1. Surprisingly, if you’ve had your roof replaced through an insurance claim, there is no guarantee your insurance provider has accounted for this when calculating your current premium. My wife and I had our roof replaced in 2017 as part of a claim (hail damage). We went about everything the “right” way. We found a licensed roofer, and we insisted they pull a permit (a permit is required in Fort Collins; a permit is not necessary in Loveland). We wanted our insurance company to be able to see that the work was completed properly. We were in touch with our insurance company at multiple points throughout the process, so it never dawned on me that they wouldn’t account for the new roof when calculating our premium. Unfortunately, this is precisely what happened. It had been a while since I met with our insurance agent, so I scheduled a meeting and met with him. I wanted to go over all of our policies (home, auto, umbrella) to ensure we still had the right coverage and ensure we weren’t wasting money on unnecessary coverage (something I highly recommend you do as well). During this meeting, I discovered the new roof was not being considered when calculating our premium. This would have saved us more than $500/year (or approximately 30% of our entire payment). With the help of our local agent (we dealt with the 1-800 support when going through the roof claim process), we were able to get our premium reduced, and we also received a $1500 check from our insurance company. So, if you’ve had your roof replaced recently, it may be worth an email to your agent to make sure your insurance provider is accounting for this improvement. And generally, it may be worth considering any other roof-related repairs or upgrades you’ve recently made to ensure you’re receiving any applicable credits.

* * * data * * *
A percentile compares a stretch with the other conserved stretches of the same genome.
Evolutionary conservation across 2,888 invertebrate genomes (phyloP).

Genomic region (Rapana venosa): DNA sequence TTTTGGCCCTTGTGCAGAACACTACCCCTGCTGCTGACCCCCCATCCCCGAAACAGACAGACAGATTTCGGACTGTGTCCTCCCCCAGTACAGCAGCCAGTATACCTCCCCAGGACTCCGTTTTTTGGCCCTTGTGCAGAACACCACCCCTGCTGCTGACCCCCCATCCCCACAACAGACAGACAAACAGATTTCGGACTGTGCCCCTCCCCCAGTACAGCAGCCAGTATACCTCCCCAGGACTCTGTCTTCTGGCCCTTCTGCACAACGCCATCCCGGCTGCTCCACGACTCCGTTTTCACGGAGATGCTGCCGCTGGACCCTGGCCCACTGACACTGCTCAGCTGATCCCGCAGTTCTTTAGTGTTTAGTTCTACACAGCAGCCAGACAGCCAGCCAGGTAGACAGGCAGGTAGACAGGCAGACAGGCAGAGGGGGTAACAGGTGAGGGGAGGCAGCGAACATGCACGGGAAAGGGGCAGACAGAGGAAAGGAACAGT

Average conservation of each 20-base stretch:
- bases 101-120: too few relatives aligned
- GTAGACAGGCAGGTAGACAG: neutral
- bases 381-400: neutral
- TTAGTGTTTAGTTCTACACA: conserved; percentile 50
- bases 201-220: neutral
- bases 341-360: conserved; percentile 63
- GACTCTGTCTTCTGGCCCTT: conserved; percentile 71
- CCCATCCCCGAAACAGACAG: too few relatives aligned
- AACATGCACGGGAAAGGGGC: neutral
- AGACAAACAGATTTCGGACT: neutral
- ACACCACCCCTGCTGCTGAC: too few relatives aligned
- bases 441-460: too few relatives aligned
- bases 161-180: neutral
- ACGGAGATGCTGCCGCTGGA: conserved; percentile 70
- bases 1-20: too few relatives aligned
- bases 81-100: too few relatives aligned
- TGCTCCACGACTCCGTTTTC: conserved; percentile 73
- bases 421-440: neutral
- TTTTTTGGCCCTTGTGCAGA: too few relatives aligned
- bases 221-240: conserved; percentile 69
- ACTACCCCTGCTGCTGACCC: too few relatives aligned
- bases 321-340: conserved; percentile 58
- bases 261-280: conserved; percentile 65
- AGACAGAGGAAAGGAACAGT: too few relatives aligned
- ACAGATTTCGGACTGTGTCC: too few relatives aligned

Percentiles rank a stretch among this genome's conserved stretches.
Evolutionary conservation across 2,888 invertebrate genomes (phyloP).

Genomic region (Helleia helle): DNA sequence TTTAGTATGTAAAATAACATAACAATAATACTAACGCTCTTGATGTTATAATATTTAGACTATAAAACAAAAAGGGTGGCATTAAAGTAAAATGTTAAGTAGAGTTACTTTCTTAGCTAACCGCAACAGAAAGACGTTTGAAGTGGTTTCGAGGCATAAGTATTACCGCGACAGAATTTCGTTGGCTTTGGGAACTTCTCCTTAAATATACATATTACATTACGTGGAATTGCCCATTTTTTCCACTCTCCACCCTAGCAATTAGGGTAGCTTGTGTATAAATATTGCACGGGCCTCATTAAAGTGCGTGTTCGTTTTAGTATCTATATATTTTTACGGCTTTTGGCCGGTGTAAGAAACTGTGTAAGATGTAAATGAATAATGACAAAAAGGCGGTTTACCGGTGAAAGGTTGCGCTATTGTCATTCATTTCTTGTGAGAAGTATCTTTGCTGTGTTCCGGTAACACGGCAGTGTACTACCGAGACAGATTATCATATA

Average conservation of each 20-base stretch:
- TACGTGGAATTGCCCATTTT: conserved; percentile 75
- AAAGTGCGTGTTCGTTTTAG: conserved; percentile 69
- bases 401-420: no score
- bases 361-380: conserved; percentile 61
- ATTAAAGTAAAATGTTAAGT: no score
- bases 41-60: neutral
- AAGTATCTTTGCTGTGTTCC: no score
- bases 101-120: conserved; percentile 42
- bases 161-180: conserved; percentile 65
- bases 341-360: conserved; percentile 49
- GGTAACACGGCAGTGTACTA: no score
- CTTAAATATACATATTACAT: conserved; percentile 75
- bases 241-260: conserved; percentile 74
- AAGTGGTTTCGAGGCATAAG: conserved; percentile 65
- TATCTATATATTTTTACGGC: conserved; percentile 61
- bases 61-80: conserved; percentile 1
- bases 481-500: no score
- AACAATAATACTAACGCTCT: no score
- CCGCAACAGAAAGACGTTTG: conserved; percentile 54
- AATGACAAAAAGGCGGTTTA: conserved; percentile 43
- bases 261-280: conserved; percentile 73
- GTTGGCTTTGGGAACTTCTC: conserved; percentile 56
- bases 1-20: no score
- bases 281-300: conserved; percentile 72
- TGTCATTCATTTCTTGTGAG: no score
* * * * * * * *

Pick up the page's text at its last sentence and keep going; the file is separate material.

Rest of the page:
2. Problems with water and/or sewer lines are fortunately uncommon, but the fixes can be expensive when they do occur. And unfortunately, not many insurance providers offer coverage for these issues. Though rare, we have heard of some insurance providers who offer riders that will cover water/sewer line problems. If you’re concerned about these types of possible issues, and if your current carrier doesn’t have an option, there are companies that specialize in this type of coverage. A simple Google search will unearth a handful of options.
3. As we all know at this point, lumber prices have skyrocketed thanks to our old friend COVID-19. Not only this, but contractors are busy these days. When there is so much work, prices, of course, go up. Unless you are getting ready to build a home or complete an addition, this uptick in building-related costs is not likely at top of mind. However, if something happens to your home and you’re expecting your insurance policy to cover the loss, these price increases will take center stage. We suggest making it a point to ask your insurance agent your “replacement coverage” is sufficient based on today’s building costs.
I’m not an insurance agent, nor am I an expert in insurance coverage—which is why I recommend you schedule an appointment with your agent. Ask them specific questions (Are you aware I have a new roof? Will I be covered for sewer or water line problems? If no, is this coverage available?), and general questions (What gaps do you often see in coverage? What questions should I be asking?). Leaving money on the table and finding out in a stressful moment that you are underinsured are two things you can avoid with just a little bit of due diligence.